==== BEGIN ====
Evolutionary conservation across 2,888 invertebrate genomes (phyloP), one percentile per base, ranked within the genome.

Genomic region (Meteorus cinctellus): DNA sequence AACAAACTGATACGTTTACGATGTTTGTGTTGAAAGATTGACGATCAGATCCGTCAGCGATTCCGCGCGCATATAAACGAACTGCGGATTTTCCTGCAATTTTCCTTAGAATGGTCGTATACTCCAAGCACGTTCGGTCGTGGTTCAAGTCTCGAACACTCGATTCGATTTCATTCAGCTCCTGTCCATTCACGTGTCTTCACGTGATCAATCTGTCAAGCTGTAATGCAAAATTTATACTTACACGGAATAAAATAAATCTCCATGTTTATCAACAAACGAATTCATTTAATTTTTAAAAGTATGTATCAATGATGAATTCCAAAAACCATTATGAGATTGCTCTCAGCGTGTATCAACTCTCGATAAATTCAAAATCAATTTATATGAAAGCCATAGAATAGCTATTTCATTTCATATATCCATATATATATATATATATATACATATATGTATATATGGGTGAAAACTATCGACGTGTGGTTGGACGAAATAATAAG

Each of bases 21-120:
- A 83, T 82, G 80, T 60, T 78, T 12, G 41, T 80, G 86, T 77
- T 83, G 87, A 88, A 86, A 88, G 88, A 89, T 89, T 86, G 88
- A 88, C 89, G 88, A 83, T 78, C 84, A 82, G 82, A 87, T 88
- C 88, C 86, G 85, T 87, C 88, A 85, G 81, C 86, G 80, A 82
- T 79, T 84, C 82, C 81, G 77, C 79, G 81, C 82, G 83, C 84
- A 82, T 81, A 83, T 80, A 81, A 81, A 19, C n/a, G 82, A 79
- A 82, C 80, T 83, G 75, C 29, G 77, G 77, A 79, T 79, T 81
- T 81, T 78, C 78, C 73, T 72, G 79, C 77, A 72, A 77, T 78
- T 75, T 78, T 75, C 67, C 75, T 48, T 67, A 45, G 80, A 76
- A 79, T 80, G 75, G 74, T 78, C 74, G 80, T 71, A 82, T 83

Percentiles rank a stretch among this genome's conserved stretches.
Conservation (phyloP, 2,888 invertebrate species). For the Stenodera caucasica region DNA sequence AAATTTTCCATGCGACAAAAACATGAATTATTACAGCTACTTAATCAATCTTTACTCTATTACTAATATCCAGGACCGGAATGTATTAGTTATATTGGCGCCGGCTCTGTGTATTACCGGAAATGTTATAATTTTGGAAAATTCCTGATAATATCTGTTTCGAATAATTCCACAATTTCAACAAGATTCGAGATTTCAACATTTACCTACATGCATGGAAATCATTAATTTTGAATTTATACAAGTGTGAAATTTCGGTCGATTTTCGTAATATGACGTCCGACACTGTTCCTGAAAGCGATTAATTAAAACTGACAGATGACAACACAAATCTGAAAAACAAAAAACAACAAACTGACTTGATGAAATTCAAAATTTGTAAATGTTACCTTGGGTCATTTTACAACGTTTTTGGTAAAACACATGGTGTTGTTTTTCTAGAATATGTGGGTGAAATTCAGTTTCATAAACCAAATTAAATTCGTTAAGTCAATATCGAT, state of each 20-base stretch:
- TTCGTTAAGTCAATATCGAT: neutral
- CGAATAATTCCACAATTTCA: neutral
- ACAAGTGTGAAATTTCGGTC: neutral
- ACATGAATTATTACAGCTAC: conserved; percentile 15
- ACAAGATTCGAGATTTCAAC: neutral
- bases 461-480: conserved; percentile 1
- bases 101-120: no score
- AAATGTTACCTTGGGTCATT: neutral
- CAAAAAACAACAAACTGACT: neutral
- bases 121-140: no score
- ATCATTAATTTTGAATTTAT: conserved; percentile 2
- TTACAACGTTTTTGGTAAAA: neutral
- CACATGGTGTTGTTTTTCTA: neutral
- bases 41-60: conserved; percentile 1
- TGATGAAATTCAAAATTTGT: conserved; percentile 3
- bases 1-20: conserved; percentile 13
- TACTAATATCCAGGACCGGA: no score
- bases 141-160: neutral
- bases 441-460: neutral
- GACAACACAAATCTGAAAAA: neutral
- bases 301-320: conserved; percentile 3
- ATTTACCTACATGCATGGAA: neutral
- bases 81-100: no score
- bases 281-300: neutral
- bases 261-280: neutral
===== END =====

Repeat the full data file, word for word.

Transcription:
Evolutionary conservation across 2,888 invertebrate genomes (phyloP), one percentile per base, ranked within the genome.

Genomic region (Meteorus cinctellus): DNA sequence AACAAACTGATACGTTTACGATGTTTGTGTTGAAAGATTGACGATCAGATCCGTCAGCGATTCCGCGCGCATATAAACGAACTGCGGATTTTCCTGCAATTTTCCTTAGAATGGTCGTATACTCCAAGCACGTTCGGTCGTGGTTCAAGTCTCGAACACTCGATTCGATTTCATTCAGCTCCTGTCCATTCACGTGTCTTCACGTGATCAATCTGTCAAGCTGTAATGCAAAATTTATACTTACACGGAATAAAATAAATCTCCATGTTTATCAACAAACGAATTCATTTAATTTTTAAAAGTATGTATCAATGATGAATTCCAAAAACCATTATGAGATTGCTCTCAGCGTGTATCAACTCTCGATAAATTCAAAATCAATTTATATGAAAGCCATAGAATAGCTATTTCATTTCATATATCCATATATATATATATATATATACATATATGTATATATGGGTGAAAACTATCGACGTGTGGTTGGACGAAATAATAAG

Each of bases 21-120:
- A 83, T 82, G 80, T 60, T 78, T 12, G 41, T 80, G 86, T 77
- T 83, G 87, A 88, A 86, A 88, G 88, A 89, T 89, T 86, G 88
- A 88, C 89, G 88, A 83, T 78, C 84, A 82, G 82, A 87, T 88
- C 88, C 86, G 85, T 87, C 88, A 85, G 81, C 86, G 80, A 82
- T 79, T 84, C 82, C 81, G 77, C 79, G 81, C 82, G 83, C 84
- A 82, T 81, A 83, T 80, A 81, A 81, A 19, C n/a, G 82, A 79
- A 82, C 80, T 83, G 75, C 29, G 77, G 77, A 79, T 79, T 81
- T 81, T 78, C 78, C 73, T 72, G 79, C 77, A 72, A 77, T 78
- T 75, T 78, T 75, C 67, C 75, T 48, T 67, A 45, G 80, A 76
- A 79, T 80, G 75, G 74, T 78, C 74, G 80, T 71, A 82, T 83

Percentiles rank a stretch among this genome's conserved stretches.
Conservation (phyloP, 2,888 invertebrate species). For the Stenodera caucasica region DNA sequence AAATTTTCCATGCGACAAAAACATGAATTATTACAGCTACTTAATCAATCTTTACTCTATTACTAATATCCAGGACCGGAATGTATTAGTTATATTGGCGCCGGCTCTGTGTATTACCGGAAATGTTATAATTTTGGAAAATTCCTGATAATATCTGTTTCGAATAATTCCACAATTTCAACAAGATTCGAGATTTCAACATTTACCTACATGCATGGAAATCATTAATTTTGAATTTATACAAGTGTGAAATTTCGGTCGATTTTCGTAATATGACGTCCGACACTGTTCCTGAAAGCGATTAATTAAAACTGACAGATGACAACACAAATCTGAAAAACAAAAAACAACAAACTGACTTGATGAAATTCAAAATTTGTAAATGTTACCTTGGGTCATTTTACAACGTTTTTGGTAAAACACATGGTGTTGTTTTTCTAGAATATGTGGGTGAAATTCAGTTTCATAAACCAAATTAAATTCGTTAAGTCAATATCGAT, state of each 20-base stretch:
- TTCGTTAAGTCAATATCGAT: neutral
- CGAATAATTCCACAATTTCA: neutral
- ACAAGTGTGAAATTTCGGTC: neutral
- ACATGAATTATTACAGCTAC: conserved; percentile 15
- ACAAGATTCGAGATTTCAAC: neutral
- bases 461-480: conserved; percentile 1
- bases 101-120: no score
- AAATGTTACCTTGGGTCATT: neutral
- CAAAAAACAACAAACTGACT: neutral
- bases 121-140: no score
- ATCATTAATTTTGAATTTAT: conserved; percentile 2
- TTACAACGTTTTTGGTAAAA: neutral
- CACATGGTGTTGTTTTTCTA: neutral
- bases 41-60: conserved; percentile 1
- TGATGAAATTCAAAATTTGT: conserved; percentile 3
- bases 1-20: conserved; percentile 13
- TACTAATATCCAGGACCGGA: no score
- bases 141-160: neutral
- bases 441-460: neutral
- GACAACACAAATCTGAAAAA: neutral
- bases 301-320: conserved; percentile 3
- ATTTACCTACATGCATGGAA: neutral
- bases 81-100: no score
- bases 281-300: neutral
- bases 261-280: neutral